Engaged board members, who have a firm grasp on the financial workings of their organization, can improve the effectiveness and long-term viability of the nonprofit they serve. It’s important that they know what their financial responsibilities are and how they support the organization.
There’s no magic formula or blend of members that creates the perfect board of directors.
But, all nonprofit organizations – from health and human services to arts and culture, private foundations, and religious organizations – can benefit from the leadership of an effective board.
What’s the ideal board of directors?
Most boards are comprised of people with a variety of education, competencies, and backgrounds. Boards could include financial professionals as well as individuals with expertise in marketing, IT, entrepreneurship, social services, or the legal profession.
Nonprofit boards also benefit from including one or two individuals who are linked to the organization personally. These individuals could be the parent of a child receiving services or a committed volunteer.
All board members must share a commitment to the mission of the nonprofit organization. And, have a clear understanding of how it operates.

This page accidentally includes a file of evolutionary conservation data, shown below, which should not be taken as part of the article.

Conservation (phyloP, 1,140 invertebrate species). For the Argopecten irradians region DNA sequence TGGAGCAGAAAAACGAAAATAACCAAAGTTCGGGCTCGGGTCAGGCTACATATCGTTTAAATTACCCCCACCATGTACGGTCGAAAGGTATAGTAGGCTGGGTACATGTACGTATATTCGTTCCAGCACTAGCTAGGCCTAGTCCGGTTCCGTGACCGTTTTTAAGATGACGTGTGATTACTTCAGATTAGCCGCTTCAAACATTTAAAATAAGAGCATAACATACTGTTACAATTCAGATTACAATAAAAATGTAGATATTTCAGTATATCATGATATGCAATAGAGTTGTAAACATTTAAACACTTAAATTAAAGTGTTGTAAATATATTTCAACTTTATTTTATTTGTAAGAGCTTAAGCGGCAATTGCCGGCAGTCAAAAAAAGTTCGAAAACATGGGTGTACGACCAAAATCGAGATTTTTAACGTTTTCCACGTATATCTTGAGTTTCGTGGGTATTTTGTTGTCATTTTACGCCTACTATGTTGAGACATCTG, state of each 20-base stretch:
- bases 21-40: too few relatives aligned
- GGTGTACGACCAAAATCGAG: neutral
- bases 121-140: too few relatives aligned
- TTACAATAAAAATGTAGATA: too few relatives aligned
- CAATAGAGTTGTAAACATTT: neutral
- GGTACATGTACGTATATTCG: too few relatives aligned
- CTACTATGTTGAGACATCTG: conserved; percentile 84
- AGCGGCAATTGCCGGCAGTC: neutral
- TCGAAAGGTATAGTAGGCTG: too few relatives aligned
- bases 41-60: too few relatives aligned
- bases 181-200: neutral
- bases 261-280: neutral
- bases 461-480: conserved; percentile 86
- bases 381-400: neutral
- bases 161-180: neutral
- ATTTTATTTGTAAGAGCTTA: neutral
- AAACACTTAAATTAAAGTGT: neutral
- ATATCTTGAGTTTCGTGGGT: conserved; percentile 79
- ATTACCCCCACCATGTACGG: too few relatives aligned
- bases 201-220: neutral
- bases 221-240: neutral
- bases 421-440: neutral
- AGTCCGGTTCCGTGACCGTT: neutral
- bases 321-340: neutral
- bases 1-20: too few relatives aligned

Financial literacy is essential for every board member to have, but not everyone needs to have a financial background.
What are board members’ financial responsibilities?
Each board member has a fiduciary duty for the administration, investment, monitoring, and distribution of the assets of the institutions they serve.
They must work to ensure long-term financial stability, monitor the use of funds, and ensure that controls are in place to protect the organization against error or fraud.
They should discuss the organization’s financial information to ensure financial accountability. And, the board should provide guidance for the overall direction of the nonprofit.
Their level of financial involvement depends partially on the size of the nonprofit.
Large organizations may appoint a finance committee to take the lead on financial matters. This committee will gather information and make recommendations to the board.
The board may simply need an update. Or, it might need to approve how to use the funds.
Board members need to understand the big picture, but they don’t necessarily need to dig into details about financial matters. The finance committee serves that purpose.
In smaller organizations, the executive director or staff will provide financial reports to the board. Each board member will have the opportunity to review the details on a deeper level and contribute to the organization’s decision-making.
At the end of the day, the board of directors should take a strategic, big-picture approach to financial information. They don’t need to concern themselves with day-to-day operations. The nonprofit’s professional staff should handle that.
Have questions about the financial responsibilities of your board of directors? We can help with board consultations and education! Let’s talk!